So far, there are only very few studies that have analyzed functional recovery after BAO in the long term.2,3 Data on quality of life are even more limited but may be of special interest in patients with BAO because higher cognitive functions are frequently preserved despite severe motor deficits. This monocentric retrospective analysis evaluates long-term mortality, functional outcome, and health-related quality of life in a patient population with acute BAO treated by multimodal recanalization therapy.
Patients and Methods
All patients with confirmed acute BAO admitted to our center between December 2002 and December 2009 were included. Acute BAO was defined as complete vascular obliteration of the basilar artery in contrast-enhanced CT angiography (CTA) and/or digital subtraction angiography in the presence of clinical signs of acute posterior circulation stroke (dysarthria, oculomotor dysfunction, bulbar signs, motor deficits, visual deficits, impairment of consciousness). Like in the BASICS registry, the onset of persisting clinical symptoms suggestive of BAO (and not the onset of fluctuating prodromal symptoms) was used to define treatment intervals.1
Patients were identified from a computerized database in which basic data of all patients with BAO admitted to our center since December 2002 had been prospectively collected. Some aspects of this registry have been previously reported.1,4,5
To achieve recanalization, intra-arterial therapy was regularly applied. We had no predefined time window for intra-arterial therapy. The decision to perform intra-arterial therapy was based on the interdisciplinary discussion between involved neurologists and neuroradiologists for every individual patient. In some cases patients received a bridging therapy. Up to 2005, this bridging therapy consisted of glycoprotein IIb/IIIa inhibition (tirofiban) or IVT. A decision on bridging was made by the treating neurologist and the neuroradiological interventionalist for every individual patient. From 2006 bridging with IVT within a time window up to 8 hours was implemented as our first-line concept.4 Glycoprotein IIb/IIIa inhibition played no further role any more. Heparin was used in a standardized rinsing solution for EMR devices during EMR recanalization therapy. In the case of IVT, bridging heparin treatment was paused for at least 24 hours. Subsequent stroke management on our neurological intensive care unit generally followed the German and European guidelines on acute stroke care valid at the time of patient admission.6,7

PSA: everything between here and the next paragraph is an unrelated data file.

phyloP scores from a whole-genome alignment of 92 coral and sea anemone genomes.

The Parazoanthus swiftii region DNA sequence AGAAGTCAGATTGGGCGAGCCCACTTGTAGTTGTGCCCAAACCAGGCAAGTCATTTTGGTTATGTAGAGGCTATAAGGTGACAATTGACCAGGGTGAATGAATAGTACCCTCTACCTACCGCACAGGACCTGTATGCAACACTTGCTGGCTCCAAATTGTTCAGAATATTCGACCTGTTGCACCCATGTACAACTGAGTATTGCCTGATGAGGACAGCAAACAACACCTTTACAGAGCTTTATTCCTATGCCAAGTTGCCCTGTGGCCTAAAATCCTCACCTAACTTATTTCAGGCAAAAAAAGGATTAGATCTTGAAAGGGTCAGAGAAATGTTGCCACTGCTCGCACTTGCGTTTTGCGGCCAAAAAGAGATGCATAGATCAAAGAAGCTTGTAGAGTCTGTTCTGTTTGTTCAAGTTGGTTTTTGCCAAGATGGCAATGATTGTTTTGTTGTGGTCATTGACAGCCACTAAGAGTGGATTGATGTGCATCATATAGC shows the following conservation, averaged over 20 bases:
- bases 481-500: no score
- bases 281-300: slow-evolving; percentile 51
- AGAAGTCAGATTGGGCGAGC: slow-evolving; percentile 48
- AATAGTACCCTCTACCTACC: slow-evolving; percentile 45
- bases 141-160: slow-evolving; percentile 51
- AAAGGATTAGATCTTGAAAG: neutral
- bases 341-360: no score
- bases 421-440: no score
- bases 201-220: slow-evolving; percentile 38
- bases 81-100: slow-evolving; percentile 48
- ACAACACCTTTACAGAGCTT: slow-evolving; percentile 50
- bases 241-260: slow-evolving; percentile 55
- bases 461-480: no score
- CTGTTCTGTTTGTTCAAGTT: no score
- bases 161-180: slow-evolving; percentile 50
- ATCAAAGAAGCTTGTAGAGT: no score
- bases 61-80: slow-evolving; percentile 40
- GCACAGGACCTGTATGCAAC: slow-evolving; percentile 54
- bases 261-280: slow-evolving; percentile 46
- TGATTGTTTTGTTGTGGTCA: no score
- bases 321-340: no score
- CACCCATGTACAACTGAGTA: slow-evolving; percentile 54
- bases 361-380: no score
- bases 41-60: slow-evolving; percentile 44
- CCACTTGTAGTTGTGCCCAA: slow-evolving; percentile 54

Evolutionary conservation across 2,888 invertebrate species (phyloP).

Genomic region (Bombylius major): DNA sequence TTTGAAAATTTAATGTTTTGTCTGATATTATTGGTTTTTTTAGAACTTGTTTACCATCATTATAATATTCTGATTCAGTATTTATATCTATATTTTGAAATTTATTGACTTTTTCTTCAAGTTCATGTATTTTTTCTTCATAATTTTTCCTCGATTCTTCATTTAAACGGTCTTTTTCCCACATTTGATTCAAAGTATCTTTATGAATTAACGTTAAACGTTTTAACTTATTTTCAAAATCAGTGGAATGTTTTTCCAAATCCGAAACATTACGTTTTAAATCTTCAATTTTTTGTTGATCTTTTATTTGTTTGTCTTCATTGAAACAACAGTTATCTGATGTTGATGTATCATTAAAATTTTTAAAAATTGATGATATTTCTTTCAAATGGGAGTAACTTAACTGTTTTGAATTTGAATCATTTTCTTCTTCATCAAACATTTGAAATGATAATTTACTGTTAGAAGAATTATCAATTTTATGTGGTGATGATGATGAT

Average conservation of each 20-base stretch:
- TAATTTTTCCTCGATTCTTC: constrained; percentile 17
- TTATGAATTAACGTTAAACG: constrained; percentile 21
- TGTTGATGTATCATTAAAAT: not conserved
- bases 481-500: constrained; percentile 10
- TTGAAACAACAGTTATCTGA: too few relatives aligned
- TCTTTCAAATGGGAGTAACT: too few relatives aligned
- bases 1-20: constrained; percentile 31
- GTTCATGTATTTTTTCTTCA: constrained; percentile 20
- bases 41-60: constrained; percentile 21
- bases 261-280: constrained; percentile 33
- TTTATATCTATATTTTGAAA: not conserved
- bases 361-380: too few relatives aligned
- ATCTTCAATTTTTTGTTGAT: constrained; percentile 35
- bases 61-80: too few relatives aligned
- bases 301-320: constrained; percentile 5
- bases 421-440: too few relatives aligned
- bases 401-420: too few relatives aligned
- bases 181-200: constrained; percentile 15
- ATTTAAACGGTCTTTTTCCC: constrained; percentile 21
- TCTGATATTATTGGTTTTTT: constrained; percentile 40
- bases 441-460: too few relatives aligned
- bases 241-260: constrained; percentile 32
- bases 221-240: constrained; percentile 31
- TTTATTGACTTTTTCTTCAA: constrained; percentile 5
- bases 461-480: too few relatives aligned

The following data were retrieved from medical charts: age, sex, comorbid conditions, vascular risk factors, clinical presentation, clinical course, infarct etiology and extension, modality of admission, time to intervention, details of the recanalization procedure, procedural complications, and short-term outcome including in-house mortality. Diagnostic workup to define infarct etiology regularly included imaging of extra- and intracranial vessels (Doppler and Duplex sonography, CTA, MR angiography), Holter electrocardiography, and transthoracic or transesophageal echocardiography. Comorbidity was quantified by the Charlson Comorbidity Index, a validated measure of pre-existing morbidity.8 Trial of Org 10172 in Acute Stroke Treatment (TOAST) criteria were applied to classify the etiology of stroke.9